Awards & Winners

Lewis Mumford

Date of Birth 19-October-1895
Place of Birth Flushing
(Queens, New York, United States of America)
Nationality United States of America
Profession Historian, Philosopher, Critic, Writer
  • The cities and mansions that people dream of are those in which they finally live.
  • The cycle of the machine is now coming to an end. Man has learned much in the hard discipline and the shrewd, unflinching grasp of practical possibilities that the machine has provided in the last three centuries: but we can no more continue to live in the world of the machine than we could live successfully on the barren surface of the moon.
  • Today, the degradation of the inner life is symbolized by the fact that the only place sacred from interruption is the private toilet.
  • Sport in the sense of a mass-spectacle, with death to add to the underlying excitement, comes into existence when a population has been drilled and regimented and depressed to such an extent that it needs at least a vicarious participation in difficult feats of strength or skill or heroism in order to sustain its waning life-sense.
  • Every new baby is a blind desperate vote for survival: people who find themselves unable to register an effective political protest against extermination do so by a biological act.
  • By his very success in inventing labor-saving devices, modern man has manufactured an abyss of boredom that only the privileged classes in earlier civilizations have ever fathomed.
  • The city is a fact in nature, like a cave, a run of mackerel or an ant-heap. But it is also a conscious work of art, and it holds within its communal framework many simpler and more personal forms of art. Mind takes form in the city; and in turn, urban forms condition mind.
  • Traditionalists are pessimists about the future and optimists about the past.
  • Life is the only art that we are required to practice without preparation, and without being allowed the preliminary trials, the failures and botches, that are essential for training.
  • A day spent without the sight or sound of beauty, the contemplation of mystery, or the search of truth or perfection is a poverty-stricken day; and a succession of such days is fatal to human life.
  • Unable to create a meaningful life for itself, the personality takes its own revenge: from the lower depths comes a regressive form of spontaneity: raw animality forms a counterpoise to the meaningless stimuli and the vicarious life to which the ordinary man is conditioned. Getting spiritual nourishment from this chaos of events, sensations, and devious interpretations is the equivalent of trying to pick through a garbage pile for food.
  • The vast material displacements the machine has made in our physical environment are perhaps in the long run less important than its spiritual contributions to our culture.
  • Without fullness of experience, length of days is nothing. When fullness of life has been achieved, shortness of days is nothing. That is perhaps why the young have usually so little fear of death; they live by intensities that the elderly have forgotten.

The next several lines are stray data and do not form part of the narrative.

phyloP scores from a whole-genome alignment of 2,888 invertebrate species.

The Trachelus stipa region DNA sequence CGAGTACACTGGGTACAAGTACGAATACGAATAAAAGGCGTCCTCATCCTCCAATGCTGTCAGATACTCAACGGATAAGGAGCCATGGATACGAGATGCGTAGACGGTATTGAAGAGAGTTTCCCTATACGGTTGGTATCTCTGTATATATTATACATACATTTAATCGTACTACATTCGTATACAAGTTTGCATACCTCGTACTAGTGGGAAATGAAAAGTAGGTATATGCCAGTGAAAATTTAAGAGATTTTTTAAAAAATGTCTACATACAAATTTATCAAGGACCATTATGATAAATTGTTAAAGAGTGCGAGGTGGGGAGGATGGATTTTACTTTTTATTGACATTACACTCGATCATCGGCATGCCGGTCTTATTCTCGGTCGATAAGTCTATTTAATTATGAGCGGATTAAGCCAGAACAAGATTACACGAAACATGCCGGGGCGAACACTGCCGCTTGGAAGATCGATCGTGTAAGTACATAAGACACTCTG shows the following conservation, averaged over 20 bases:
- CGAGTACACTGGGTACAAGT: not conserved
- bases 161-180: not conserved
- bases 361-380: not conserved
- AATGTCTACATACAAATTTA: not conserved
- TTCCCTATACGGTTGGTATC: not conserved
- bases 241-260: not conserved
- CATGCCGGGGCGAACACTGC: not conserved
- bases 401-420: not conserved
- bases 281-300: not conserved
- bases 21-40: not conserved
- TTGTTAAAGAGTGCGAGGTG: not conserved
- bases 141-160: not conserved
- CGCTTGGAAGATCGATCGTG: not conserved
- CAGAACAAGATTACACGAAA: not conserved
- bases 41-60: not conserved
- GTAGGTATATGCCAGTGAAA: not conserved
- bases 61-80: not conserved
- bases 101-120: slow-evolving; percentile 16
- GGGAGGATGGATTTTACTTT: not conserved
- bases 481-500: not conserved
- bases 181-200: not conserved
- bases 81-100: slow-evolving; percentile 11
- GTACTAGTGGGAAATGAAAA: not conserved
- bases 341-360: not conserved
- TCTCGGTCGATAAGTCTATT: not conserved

• Today, the notion of progress in a single line without goal or limit seems perhaps the most parochial notion of a very parochial century.
  • Only entropy comes easy.
  • The settlement of America had its origins in the unsettlement of Europe. America came into existence when the European was already so distant from the ancient ideas and ways of his birthplace that the whole span of the Atlantic did not widen the gulf.
  • War is the supreme drama of a completely mechanized society.
  • The chief function of the city is to convert power into form, energy into culture, dead matter into the living symbols of art, biological reproduction into social creativity.
  • However far modern science and techniques have fallen short of their inherent possibilities, they have taught mankind at least one lesson: Nothing is impossible.
  • We have created an industrial order geared to automatism, where feeble-mindedness, native or acquired, is necessary for docile productivity in the factory; and where a pervasive neurosis is the final gift of the meaningless life that issues forth at the other end.
  • Every generation revolts against its fathers and makes friends with its grandfathers.
Lewis Mumford, KBE was an American historian, sociologist, philosopher of technology, and literary critic. Particularly noted for his study of cities and urban architecture, he had a broad career as a writer. Mumford was influenced by the work of Scottish theorist Sir Patrick Geddes and worked closely with his associate the British sociologist Victor Branford. Mumford was also a contemporary and friend of Frank Lloyd Wright, Clarence Stein, Frederic Osborn, Edmund N. Bacon, and Vannevar Bush.

Awards by Lewis Mumford

Check all the awards nominated and won by Lewis Mumford.


Nominations 1983 »

Award Nominated Nominated Work
National Book Award for Autobiography/Biography (Hardcover) Sketches from life the autobiography of Lewis Mumford : the early years


Nominations 1971 »

Award Nominated Nominated Work
National Book Award for Arts and Letters (Nonfiction) The Myth of the Machine
2nd of two vols


Nominations 1968 »

Award Nominated Nominated Work
National Book Award for Science, Philosophy, and Religion (Nonfiction) The Myth of the Machine


National Book Award for Nonfiction
Honored for : The City in History

Nominations 1962 »

Award Nominated Nominated Work
National Book Award for Nonfiction The City in History


Nominations 1957 »

Award Nominated Nominated Work
National Book Award for Nonfiction The Transformations of Man


Nominations 1952 »

Award Nominated Nominated Work
National Book Award for Nonfiction The conduct of life.